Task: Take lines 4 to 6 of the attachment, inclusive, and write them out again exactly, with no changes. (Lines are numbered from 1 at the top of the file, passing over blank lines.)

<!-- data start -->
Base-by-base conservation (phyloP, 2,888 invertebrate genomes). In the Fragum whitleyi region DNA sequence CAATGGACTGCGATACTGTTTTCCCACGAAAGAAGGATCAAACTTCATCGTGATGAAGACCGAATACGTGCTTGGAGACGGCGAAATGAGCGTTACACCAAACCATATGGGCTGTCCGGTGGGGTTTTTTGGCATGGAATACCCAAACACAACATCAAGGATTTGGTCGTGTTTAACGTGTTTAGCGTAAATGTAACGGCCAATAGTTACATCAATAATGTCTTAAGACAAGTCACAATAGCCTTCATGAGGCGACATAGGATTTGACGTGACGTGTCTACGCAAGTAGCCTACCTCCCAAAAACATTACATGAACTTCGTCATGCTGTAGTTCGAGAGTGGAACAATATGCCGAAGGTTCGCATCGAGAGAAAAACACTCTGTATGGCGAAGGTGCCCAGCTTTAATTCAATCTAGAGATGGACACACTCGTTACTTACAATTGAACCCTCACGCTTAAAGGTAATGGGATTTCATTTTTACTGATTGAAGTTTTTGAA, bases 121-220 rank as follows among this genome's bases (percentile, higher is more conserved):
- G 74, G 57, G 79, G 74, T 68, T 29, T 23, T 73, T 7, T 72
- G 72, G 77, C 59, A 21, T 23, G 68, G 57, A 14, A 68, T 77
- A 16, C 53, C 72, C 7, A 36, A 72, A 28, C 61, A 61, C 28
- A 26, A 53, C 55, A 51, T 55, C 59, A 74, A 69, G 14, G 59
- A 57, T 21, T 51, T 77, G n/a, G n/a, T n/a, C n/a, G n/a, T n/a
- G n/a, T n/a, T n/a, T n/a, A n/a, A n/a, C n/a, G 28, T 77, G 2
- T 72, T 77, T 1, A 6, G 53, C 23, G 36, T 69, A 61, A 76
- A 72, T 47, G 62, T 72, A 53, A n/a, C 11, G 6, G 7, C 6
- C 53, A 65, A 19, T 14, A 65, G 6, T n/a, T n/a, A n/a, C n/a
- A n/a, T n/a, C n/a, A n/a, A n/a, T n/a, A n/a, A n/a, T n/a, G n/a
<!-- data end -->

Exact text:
- A 16, C 53, C 72, C 7, A 36, A 72, A 28, C 61, A 61, C 28
- A 26, A 53, C 55, A 51, T 55, C 59, A 74, A 69, G 14, G 59
- A 57, T 21, T 51, T 77, G n/a, G n/a, T n/a, C n/a, G n/a, T n/a